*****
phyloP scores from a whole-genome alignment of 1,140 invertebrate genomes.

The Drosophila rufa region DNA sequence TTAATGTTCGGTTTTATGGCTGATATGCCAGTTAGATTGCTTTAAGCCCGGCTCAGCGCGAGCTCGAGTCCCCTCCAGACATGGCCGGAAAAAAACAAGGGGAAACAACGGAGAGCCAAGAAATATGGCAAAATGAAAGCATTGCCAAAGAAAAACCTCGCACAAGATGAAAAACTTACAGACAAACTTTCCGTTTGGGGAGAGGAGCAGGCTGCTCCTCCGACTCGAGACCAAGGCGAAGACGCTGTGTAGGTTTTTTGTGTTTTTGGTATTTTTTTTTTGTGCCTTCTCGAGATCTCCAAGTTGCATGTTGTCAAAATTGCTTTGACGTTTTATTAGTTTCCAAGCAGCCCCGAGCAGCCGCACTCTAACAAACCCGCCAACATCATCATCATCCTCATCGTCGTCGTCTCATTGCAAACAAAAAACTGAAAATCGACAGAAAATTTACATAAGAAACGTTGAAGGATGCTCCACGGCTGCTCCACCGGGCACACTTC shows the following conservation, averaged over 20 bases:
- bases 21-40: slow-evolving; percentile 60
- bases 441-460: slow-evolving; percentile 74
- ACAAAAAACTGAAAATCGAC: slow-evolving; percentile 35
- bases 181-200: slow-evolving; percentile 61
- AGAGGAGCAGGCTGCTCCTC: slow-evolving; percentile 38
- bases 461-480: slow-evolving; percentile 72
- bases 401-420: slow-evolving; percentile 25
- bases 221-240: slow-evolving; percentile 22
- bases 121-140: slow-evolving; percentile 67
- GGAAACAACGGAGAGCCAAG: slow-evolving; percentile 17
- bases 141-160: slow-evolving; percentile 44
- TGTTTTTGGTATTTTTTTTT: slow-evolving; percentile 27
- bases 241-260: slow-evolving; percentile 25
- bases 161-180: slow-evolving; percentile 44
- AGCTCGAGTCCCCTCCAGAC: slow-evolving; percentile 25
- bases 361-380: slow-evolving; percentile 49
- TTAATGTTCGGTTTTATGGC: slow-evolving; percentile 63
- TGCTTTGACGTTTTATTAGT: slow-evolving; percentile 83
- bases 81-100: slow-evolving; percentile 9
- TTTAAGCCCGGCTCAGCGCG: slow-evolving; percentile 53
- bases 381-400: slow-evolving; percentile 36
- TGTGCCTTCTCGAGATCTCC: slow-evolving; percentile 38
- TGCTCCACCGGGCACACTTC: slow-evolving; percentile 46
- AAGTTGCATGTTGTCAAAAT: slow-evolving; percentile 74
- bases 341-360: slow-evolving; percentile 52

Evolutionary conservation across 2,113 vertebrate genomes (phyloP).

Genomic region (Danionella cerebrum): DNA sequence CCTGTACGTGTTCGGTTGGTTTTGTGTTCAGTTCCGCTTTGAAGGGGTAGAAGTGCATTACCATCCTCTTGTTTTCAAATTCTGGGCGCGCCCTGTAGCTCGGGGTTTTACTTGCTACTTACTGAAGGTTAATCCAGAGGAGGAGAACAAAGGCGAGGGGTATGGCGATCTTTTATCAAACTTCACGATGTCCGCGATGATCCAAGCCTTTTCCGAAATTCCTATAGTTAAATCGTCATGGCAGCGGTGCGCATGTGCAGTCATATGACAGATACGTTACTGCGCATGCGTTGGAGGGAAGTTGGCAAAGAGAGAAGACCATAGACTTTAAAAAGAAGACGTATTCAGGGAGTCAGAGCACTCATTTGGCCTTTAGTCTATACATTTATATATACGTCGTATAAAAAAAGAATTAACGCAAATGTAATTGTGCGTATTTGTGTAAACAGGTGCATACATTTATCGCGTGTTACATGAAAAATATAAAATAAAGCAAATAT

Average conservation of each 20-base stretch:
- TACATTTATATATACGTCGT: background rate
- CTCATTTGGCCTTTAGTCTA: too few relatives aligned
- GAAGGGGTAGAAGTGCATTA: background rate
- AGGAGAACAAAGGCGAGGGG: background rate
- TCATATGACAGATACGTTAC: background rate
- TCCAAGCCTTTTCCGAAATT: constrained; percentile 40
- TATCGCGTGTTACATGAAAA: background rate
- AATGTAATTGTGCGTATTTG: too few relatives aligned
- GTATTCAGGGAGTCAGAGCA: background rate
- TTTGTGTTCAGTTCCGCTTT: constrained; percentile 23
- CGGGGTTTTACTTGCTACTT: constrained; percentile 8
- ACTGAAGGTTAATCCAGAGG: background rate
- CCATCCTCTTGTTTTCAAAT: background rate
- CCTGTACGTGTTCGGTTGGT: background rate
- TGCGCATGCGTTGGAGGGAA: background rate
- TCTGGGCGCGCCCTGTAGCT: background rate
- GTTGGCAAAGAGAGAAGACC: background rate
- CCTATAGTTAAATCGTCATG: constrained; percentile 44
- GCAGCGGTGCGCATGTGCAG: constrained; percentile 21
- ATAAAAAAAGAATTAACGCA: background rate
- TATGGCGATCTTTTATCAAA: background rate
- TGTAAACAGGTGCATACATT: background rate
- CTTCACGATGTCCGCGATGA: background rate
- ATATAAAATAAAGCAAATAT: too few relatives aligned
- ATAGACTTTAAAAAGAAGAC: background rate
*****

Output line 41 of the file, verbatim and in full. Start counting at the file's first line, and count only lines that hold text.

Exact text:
- CGGGGTTTTACTTGCTACTT: constrained; percentile 8